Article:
Researchers seek participants to investigate impact of the removal of over-the-counter codeine

28 November 2017

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Researchers investigating the impact of codeine being available only by prescription are seeking individuals who have regularly used it as an over-the-counter (OTC) medicine.

Common OTC codeine-containing products include Nurofen Plus, Panadeine, Mersyndol, Mersyndol Day Strength, Fiorinal, Codalgin, Aspalgin, Panafen Plus.

From 1 February 2018, all codeine-containing medicines will only be available to individuals who have a prescription from a doctor.

The study is being conducted by Associate Professor Raimondo Bruno (University of Tasmania); Dr Suzanne Nielsen (University of NSW), and PhD candidate Jacqui McCoy (UTAS). The study will use a web-based survey to follow participants over a 12-month period to explore the impact the new regulation on access to codeine has on their use of codeine-containing medicines, their pain management, their mental and physical health and their use of health services (e.g. GPs, pharmacies).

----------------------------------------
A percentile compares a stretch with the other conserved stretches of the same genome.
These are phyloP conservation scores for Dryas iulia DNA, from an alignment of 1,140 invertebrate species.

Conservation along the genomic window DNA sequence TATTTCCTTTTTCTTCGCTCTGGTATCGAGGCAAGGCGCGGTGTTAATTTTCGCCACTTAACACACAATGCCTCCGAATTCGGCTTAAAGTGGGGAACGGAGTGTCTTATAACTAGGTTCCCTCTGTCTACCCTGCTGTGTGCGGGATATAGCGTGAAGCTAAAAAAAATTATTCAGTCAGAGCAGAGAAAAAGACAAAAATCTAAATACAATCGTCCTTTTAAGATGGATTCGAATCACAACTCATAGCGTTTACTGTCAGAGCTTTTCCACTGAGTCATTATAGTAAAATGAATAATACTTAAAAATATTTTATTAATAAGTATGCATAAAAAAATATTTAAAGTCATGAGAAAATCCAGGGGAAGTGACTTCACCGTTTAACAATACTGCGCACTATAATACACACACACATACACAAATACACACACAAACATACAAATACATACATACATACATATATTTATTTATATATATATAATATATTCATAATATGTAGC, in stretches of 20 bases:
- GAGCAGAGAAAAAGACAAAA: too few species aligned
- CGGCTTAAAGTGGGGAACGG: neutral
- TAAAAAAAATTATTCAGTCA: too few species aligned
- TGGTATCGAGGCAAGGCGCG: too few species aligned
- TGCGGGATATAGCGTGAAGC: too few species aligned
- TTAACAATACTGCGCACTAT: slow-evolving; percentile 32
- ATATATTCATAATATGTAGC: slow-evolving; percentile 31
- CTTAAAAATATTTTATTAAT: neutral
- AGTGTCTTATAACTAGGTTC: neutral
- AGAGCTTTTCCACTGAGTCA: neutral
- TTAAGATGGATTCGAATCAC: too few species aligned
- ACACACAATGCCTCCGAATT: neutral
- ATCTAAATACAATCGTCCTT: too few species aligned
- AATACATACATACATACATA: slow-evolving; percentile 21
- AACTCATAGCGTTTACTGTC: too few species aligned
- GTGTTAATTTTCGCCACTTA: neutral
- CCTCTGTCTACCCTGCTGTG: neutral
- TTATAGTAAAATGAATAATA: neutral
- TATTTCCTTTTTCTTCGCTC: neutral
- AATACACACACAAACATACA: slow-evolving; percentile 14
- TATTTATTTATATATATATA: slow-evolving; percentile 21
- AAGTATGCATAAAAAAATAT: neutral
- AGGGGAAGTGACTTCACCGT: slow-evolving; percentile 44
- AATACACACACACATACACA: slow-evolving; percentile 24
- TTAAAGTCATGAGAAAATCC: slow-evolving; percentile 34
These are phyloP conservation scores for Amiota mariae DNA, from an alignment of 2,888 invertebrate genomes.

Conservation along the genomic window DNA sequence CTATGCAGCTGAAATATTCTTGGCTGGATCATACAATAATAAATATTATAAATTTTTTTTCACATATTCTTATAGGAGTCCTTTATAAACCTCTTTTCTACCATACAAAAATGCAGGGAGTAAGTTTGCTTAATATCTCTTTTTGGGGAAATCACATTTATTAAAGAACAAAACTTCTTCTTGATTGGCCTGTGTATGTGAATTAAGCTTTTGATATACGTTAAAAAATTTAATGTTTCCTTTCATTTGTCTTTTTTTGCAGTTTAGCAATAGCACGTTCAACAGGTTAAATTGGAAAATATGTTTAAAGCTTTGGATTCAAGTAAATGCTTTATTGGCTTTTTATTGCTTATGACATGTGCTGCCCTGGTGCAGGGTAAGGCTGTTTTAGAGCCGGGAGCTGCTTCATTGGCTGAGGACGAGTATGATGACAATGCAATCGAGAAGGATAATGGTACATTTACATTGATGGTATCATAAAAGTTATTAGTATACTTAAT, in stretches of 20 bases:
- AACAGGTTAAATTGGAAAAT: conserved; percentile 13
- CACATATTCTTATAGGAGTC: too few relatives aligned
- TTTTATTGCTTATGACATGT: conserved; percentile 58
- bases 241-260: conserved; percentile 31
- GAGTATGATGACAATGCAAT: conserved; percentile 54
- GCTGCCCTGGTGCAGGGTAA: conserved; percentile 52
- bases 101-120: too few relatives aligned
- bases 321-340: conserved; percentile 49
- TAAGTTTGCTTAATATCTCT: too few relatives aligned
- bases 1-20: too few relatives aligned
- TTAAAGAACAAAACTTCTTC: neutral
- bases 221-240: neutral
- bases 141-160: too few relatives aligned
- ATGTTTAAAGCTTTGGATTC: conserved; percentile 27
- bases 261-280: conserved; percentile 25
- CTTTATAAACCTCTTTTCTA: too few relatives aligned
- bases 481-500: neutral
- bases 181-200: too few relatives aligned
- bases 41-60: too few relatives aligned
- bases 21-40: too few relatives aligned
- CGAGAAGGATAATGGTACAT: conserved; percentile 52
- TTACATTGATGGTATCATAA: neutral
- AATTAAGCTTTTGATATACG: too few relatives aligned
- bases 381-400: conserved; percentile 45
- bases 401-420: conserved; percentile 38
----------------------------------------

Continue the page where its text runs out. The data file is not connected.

Regular consumers of codeine-containing medicines who are over 18, live in Australia and are not currently engaged in treatment for codeine dependence are invited to apply to participate in the study. Participation requires the completion of an online survey at four different times over a 12-month period. For the first survey, participants have the opportunity to win one of twenty $100 vouchers, and they will be reimbursed$20 for each of the remaining three surveys.

Information about participants will be stored in a de-identified format (i.e., personal information such as email address stored separately from your data) on a secure server and no individual data will be published.  Personal information will be deleted approximately one month after the conclusion of the study (October 2018).

More information and a brief screening questionnaire is available here and the study's Facebook page also has further background and comment on the change in access to codeine-containing medicines.

The Australian Self Medication Industry (ASMI) encourages consumers of OTC codeine-containing painkillers to talk to their doctor or pharmacist at the earliest convenience to discuss pain management options.